South African Minister of Health Manto Tshabalala-Msimang has been vilified as an accomplice to genocide for failing to provide treatment for the millions of people with HIV. She has been the subject of international ridicule for promoting garlic and vitamins as an alternative to AIDS drugs. And she has survived it all.
But on Sunday the minister was facing fresh revelations that may prove more damaging, as the bitter political battle over AIDS turned personal. Tshabalala-Msimang was accused of abusing her position to hide chronic alcoholism and obtain a liver transplant earlier this year, and of robbing patients under anesthetic while a hospital superintendent in the 1970s.
The opposition called on President Thabo Mbeki to sack his health minister, calling her a "moral and legal liability" after Johannesburg's Sunday Times newspaper reported that Tshabalala-Msimang and her doctors hid her drinking problem so she could receive a donor liver in March from a teenage suicide victim, even though she had not given up alcohol -- normally a prerequisite for the operation.
The paper reported that the minister needed the transplant because alcohol had destroyed her liver and that usually a woman of her age -- 66 -- who had failed to give up drinking before the operation would not have qualified for an organ. The article claims that doctors and staff knew Tshabalala-Msimang was drinking immediately before the transplant.
The paper also revealed that Tshabalala-Msimang had been convicted of stealing from patients and banned from Botswana as an undesirable alien for 10 years when she worked as a hospital superintendent there in 1976. She was caught after taking a watch from an anesthetized patient and wearing it to work. The police searched her home and found other stolen items, including hospital property.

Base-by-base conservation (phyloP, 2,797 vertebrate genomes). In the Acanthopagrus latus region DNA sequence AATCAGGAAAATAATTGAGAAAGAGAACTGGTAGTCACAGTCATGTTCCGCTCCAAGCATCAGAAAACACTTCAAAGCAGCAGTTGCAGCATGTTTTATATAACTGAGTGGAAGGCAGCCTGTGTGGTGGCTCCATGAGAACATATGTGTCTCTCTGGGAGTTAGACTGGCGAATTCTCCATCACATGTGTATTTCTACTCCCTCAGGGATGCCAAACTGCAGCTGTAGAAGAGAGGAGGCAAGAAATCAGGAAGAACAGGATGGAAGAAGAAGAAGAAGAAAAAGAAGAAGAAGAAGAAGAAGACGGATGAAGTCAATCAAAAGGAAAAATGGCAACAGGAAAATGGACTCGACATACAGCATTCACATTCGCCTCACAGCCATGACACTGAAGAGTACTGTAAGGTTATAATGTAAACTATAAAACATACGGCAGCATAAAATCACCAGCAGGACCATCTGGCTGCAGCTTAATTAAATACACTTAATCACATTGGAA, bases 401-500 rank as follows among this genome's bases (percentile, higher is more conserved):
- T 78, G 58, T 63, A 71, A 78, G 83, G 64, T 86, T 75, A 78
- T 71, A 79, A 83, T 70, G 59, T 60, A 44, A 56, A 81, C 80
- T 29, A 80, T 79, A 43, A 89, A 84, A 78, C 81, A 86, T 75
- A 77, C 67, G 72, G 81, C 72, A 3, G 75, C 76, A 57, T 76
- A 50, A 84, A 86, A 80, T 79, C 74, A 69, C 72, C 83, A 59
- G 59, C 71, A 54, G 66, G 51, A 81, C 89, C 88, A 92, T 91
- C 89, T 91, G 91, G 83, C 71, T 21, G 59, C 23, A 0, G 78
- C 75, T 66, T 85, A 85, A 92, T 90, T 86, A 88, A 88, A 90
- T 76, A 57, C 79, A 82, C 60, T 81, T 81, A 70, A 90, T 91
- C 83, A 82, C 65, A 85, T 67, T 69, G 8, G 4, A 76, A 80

The accusations came as the minister was already on the defensive after the leaking of medical records that allegedly show her bodyguards smuggled wine and whisky into hospital during an operation on her shoulder two years ago.
Increasing scrutiny of her conduct has become politically charged because Mbeki backed her in a power struggle over AIDS policy earlier this month by sacking her deputy, Nozizwe Madlala-Routledge, who had won wide support from the medical establishment for a more scientific approach to the virus that infects about one in six South African adults and kills hundreds of thousands each year.
The dismissal caused uproar among doctors and AIDS activists, who describe the health minister as a national embarrassment because of her views on AIDS.
The leader of the official Democratic Alliance opposition, Helen Zille, on Sunday demanded that Mbeki sack his health minister.
"For a long time now, the health minister has been a political and moral liability," she said.
Tshabalala-Msimang did not immediately respond to the latest accusations. She described the earlier claims that she smuggled alcohol into hospital as "garbage" but in a court action to recover the medical records did not deny them, instead saying they were based on confidential information.